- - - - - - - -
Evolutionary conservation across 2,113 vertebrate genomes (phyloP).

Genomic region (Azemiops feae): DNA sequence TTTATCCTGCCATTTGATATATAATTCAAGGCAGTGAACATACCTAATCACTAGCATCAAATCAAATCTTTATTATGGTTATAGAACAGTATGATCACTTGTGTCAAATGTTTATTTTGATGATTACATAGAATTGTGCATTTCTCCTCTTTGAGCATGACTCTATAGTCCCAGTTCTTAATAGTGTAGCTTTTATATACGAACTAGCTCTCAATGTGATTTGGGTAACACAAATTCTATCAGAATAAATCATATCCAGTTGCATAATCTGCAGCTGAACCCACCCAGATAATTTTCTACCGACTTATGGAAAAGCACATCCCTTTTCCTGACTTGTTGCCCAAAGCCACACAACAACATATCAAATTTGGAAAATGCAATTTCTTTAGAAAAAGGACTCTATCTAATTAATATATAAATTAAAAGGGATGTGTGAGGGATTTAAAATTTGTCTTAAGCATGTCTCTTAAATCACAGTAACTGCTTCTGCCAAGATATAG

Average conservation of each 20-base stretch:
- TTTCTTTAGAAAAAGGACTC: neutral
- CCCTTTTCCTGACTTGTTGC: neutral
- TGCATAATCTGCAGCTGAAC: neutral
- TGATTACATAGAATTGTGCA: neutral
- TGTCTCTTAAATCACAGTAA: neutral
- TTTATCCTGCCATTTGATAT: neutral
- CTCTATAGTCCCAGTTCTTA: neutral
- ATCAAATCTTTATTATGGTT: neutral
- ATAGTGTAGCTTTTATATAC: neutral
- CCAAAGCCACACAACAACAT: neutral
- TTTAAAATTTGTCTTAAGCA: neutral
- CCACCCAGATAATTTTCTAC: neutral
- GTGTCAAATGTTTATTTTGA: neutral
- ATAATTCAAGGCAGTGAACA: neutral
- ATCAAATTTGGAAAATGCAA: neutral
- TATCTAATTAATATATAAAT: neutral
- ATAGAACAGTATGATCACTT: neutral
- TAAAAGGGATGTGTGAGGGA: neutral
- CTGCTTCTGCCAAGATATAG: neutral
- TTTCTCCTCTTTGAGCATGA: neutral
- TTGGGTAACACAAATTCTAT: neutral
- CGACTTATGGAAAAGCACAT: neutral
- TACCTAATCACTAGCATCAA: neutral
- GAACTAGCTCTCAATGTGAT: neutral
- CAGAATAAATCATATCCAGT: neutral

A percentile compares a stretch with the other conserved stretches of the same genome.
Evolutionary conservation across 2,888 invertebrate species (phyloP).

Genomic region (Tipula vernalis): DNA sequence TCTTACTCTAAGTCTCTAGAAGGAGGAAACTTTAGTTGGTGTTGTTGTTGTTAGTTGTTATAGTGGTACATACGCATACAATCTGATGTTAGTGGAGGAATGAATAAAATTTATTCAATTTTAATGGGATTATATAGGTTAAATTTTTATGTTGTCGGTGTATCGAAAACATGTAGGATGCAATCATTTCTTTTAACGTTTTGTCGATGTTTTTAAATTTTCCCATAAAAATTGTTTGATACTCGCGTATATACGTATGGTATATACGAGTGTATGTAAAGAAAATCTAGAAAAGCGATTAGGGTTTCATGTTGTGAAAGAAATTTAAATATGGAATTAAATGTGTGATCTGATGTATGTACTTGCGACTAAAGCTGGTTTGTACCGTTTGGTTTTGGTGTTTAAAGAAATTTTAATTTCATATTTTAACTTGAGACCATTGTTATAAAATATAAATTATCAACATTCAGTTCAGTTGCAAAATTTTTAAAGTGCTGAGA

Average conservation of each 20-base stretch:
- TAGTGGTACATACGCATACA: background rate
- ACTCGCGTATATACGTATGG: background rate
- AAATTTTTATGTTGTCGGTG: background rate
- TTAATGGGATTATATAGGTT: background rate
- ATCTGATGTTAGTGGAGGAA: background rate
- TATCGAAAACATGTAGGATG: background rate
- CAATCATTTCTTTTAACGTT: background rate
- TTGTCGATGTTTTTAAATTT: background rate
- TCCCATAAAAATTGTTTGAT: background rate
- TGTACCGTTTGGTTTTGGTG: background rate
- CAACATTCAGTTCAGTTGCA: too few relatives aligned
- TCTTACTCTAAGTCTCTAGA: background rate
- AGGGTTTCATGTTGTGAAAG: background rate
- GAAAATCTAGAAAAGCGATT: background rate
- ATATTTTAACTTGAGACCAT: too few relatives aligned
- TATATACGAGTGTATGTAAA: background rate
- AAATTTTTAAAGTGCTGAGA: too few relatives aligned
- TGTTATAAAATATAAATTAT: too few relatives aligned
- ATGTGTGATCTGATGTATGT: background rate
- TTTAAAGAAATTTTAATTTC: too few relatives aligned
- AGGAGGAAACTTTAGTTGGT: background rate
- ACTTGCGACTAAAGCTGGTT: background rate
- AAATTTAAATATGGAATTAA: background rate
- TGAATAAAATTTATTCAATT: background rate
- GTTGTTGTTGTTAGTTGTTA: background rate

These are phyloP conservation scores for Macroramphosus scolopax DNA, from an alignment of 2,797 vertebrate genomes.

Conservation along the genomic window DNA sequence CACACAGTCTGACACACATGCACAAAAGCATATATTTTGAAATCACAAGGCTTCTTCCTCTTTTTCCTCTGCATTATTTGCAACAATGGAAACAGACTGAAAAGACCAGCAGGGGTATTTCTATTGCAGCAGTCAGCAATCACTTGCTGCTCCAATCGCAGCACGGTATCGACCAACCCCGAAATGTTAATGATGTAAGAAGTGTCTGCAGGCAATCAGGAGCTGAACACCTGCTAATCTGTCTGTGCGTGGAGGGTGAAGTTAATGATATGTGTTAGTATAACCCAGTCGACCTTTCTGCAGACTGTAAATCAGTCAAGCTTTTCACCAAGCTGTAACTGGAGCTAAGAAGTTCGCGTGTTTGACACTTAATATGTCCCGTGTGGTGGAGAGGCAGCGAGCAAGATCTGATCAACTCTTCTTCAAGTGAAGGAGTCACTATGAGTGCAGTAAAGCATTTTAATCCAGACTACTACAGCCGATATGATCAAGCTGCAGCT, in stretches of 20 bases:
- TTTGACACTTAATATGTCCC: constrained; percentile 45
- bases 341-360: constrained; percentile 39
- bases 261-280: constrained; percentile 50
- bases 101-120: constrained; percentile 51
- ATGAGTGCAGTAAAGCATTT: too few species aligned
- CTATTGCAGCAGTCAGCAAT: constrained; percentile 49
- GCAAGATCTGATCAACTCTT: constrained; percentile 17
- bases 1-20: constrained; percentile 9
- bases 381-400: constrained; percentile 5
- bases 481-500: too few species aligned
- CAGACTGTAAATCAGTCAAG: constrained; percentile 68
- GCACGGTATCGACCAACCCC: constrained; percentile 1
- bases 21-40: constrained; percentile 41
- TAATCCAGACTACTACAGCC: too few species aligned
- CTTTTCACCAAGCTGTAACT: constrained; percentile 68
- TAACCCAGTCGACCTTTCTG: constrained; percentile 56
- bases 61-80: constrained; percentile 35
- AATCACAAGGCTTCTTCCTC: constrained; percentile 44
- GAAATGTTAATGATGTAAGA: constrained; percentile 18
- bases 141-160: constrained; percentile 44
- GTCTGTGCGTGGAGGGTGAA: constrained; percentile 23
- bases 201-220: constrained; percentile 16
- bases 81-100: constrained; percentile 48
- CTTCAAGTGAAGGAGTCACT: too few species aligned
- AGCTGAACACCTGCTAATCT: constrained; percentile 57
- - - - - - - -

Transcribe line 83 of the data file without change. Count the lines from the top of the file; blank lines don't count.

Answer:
- CTTCAAGTGAAGGAGTCACT: too few species aligned